Economic Impact of Covid-19 Part 1: Genesis and Global Reach

By Art Jimenez

Here is a classic foundation for an MBA case study: how could a seemingly simple pneumonia virus bring the world’s health and economy down to their knees in just the first quarter of this year? What illness is that has infected close to 700,000 persons and killed over 30,000 individuals in 200 countries and territories just from January 9 to right before April Fool’s Day 2020?

And what is this virus, that as if by a sweep of a magic wand, shutters the otherwise welcoming doors of international airports, seaports, roads, highways, expressways, railways, state boundaries as well as the vertical and horizontal industries that service these global gateways.

How vicious and virulent is this illness that constrain heads of states to close down practically all kinds of businesses – save for the essential food and drugs, and a few others – and order all their constituents to stay home to let the plague pass, and “flatten the curve.”

Sports, entertainment events, and places likewise have no choice but to postpone, defer, cancel their money-making ventures. These are but a few of them: The 2020 Summer Olympics, The PBA, the NBA, the NFL, the PGA, live TV shows, cinemas, concerts, and tours.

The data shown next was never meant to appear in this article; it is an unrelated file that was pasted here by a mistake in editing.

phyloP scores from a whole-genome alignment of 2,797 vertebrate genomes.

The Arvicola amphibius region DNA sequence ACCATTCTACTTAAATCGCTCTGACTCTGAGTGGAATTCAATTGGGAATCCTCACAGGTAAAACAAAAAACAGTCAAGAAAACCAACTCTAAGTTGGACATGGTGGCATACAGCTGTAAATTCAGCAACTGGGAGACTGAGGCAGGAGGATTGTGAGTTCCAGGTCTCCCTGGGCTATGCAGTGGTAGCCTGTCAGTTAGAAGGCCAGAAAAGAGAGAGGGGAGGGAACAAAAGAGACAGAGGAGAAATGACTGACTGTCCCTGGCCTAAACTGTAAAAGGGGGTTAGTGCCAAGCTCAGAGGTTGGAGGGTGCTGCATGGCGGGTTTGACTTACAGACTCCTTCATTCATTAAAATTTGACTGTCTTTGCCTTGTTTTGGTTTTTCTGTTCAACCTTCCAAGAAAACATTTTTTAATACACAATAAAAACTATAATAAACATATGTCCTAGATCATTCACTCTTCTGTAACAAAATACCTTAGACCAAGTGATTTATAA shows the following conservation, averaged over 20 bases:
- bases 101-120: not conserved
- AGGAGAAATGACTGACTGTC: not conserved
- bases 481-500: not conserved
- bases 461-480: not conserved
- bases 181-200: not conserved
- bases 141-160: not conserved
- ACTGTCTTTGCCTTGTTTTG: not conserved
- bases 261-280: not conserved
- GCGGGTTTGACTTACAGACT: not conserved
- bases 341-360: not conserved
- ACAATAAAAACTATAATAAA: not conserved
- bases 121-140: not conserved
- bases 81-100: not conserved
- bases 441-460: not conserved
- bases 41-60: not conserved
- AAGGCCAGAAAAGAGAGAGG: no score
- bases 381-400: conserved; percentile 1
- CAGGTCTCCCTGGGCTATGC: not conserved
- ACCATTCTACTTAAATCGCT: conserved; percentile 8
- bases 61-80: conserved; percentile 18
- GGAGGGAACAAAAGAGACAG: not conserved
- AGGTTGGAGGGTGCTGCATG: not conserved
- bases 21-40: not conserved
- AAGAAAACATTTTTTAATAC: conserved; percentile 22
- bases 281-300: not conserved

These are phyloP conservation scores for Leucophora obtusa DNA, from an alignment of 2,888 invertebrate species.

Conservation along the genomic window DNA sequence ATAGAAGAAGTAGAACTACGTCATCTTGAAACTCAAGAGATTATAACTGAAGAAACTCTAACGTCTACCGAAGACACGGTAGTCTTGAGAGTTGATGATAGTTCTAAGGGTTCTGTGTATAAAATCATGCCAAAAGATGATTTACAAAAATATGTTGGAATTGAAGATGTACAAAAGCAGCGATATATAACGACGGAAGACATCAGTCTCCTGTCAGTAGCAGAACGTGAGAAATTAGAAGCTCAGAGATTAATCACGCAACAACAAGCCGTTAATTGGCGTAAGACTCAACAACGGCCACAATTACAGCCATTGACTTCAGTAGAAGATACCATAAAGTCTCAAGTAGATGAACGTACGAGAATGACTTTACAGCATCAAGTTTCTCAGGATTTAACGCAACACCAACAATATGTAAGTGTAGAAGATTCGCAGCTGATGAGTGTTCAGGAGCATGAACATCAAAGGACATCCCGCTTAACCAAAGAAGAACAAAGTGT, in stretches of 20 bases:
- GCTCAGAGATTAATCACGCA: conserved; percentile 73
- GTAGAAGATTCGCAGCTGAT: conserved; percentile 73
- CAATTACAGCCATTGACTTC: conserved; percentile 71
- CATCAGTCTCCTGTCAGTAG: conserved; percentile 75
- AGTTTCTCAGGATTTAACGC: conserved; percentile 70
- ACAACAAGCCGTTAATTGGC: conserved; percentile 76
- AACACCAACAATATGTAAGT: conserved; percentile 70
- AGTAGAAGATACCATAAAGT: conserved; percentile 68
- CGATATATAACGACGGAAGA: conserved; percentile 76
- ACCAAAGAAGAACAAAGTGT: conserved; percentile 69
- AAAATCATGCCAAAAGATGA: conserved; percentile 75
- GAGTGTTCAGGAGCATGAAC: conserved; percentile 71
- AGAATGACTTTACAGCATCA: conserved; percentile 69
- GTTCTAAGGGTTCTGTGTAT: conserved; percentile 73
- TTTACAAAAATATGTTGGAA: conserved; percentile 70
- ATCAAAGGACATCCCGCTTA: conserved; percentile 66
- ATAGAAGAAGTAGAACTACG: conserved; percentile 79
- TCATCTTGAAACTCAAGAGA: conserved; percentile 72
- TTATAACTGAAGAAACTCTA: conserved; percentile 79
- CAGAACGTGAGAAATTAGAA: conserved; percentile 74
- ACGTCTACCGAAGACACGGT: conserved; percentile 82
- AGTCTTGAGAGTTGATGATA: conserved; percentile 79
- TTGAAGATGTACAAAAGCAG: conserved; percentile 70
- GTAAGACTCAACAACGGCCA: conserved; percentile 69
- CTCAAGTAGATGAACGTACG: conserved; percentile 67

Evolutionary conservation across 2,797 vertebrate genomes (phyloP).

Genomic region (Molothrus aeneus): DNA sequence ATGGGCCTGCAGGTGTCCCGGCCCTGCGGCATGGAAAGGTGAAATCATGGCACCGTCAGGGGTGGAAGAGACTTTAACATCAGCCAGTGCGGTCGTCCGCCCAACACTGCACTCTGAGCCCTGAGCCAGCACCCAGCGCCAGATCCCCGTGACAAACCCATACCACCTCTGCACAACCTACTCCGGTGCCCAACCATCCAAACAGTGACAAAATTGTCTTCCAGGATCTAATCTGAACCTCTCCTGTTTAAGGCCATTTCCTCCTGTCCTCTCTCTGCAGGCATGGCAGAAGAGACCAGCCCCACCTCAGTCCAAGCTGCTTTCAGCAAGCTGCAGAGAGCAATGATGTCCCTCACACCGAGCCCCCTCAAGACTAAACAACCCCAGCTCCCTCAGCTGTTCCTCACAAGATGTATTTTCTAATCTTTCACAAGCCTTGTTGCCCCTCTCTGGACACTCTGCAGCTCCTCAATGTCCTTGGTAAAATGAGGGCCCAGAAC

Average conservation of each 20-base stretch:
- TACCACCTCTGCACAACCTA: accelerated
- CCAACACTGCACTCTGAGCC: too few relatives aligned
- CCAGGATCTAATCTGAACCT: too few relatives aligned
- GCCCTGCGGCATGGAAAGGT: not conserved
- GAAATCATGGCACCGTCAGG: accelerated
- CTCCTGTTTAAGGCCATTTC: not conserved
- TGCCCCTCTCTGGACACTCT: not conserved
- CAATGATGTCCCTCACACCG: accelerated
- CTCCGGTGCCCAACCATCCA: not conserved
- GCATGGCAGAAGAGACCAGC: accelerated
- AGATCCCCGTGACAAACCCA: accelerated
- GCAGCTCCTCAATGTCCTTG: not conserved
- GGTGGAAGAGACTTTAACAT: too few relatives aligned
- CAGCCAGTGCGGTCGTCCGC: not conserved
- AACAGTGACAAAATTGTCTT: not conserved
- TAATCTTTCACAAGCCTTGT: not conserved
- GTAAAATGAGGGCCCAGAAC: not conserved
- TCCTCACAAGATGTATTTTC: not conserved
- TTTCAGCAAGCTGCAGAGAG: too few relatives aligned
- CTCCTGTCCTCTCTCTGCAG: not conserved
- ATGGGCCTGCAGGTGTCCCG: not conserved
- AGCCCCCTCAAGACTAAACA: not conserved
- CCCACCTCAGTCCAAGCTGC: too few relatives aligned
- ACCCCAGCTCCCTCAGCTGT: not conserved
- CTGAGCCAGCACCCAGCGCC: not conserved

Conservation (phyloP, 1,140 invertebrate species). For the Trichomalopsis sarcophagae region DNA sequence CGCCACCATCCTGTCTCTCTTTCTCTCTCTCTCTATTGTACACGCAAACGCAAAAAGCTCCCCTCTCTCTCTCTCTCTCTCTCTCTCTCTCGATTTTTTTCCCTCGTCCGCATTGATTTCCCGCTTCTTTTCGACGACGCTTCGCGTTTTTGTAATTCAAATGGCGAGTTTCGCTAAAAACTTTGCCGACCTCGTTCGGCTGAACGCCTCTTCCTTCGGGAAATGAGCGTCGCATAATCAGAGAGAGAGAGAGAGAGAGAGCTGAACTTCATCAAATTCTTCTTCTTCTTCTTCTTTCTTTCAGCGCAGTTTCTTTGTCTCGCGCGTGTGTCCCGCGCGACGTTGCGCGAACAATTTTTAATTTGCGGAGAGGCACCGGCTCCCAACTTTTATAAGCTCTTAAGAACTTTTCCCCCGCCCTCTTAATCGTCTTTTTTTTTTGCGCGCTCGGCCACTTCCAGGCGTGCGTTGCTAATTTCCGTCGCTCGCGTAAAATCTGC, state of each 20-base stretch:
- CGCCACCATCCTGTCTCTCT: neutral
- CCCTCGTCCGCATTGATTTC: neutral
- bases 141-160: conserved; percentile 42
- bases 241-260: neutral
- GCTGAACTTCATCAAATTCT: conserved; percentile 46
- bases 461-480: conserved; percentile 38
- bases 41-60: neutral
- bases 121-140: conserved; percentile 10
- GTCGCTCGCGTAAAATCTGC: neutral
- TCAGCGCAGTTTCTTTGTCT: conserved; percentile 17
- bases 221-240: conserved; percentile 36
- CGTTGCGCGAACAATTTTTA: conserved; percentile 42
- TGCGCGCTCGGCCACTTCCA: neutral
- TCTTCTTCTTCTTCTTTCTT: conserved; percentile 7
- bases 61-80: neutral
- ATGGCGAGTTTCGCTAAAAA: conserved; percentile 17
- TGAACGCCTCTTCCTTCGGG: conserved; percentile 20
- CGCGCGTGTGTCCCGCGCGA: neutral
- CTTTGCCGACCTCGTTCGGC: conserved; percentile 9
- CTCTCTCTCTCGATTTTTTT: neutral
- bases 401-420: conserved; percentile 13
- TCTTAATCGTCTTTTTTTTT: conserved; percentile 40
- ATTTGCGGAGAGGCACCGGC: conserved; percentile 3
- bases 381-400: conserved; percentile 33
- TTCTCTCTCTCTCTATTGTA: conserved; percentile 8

On December 31, 2019, Chinese officials notified the World Health Organization (WHO) about dozens of pneumonia-like cases in Wuhan, China. The next day, The U.S. Centers for Disease Control and Prevention (CDC) identified a seafood market in Wuhan as the center of the outbreak. That market is known as the Huanan Seafood Market located at Wuhan, Hubei, China. It is a wet market for meat, poultry, seafood, and exotic live or butchered animals, suspected of being virus carriers, like probably bats and snakes.

On January 7, China reported on the first casualty of the SARS-like coronavirus, which has remained unidentified and for which cure is obviously unknown. It was only on February 11 that the WHO has officially named the virus COVID-19 to stand for “coronavirus disease discovered in 2019.”

On the other hand, the virus that carries COVID-19 is officially called “severe acute respiratory syndrome coronavirus 2 or (SARS-CoV-2).

Recall. SARS stands for Severe Acute Respiratory Syndrome. It is a coronavirus (SARS-CoV) supposedly from animals like bats and some felines. It started in Guangdong, China in 2002 and by the following year has spread to more than 26 countries infecting over 8,000 persons. Its symptoms are similar to the present new or novel COVID-19: flu-like fever, headache, diarrhea, cough, and shortness of breath.

Global Reach

COVID-19 became an export product – pardon the irreverent term – when the first case outside China was confirmed in Thailand on January 13, 2020. The patient arrived from Wuhan. The woman’s nationality was kept private. On the same day, Japan did a ditto; the patient was someone who visited Wuhan.

On January 22, the first COVID-19 case in the U.S. was reported.

On January 30, the Philippines and India announced they each had their first COVID-19 patient. On the same day, the WHO declared COVID-19 a global emergency.

The following day, COVID-19 reached Russia, Spain, Sweden, and the UK.

COVID-19, made in China, has defied lockdowns at international gateways and became a global scare, er, phenomenon.

-To be Continued-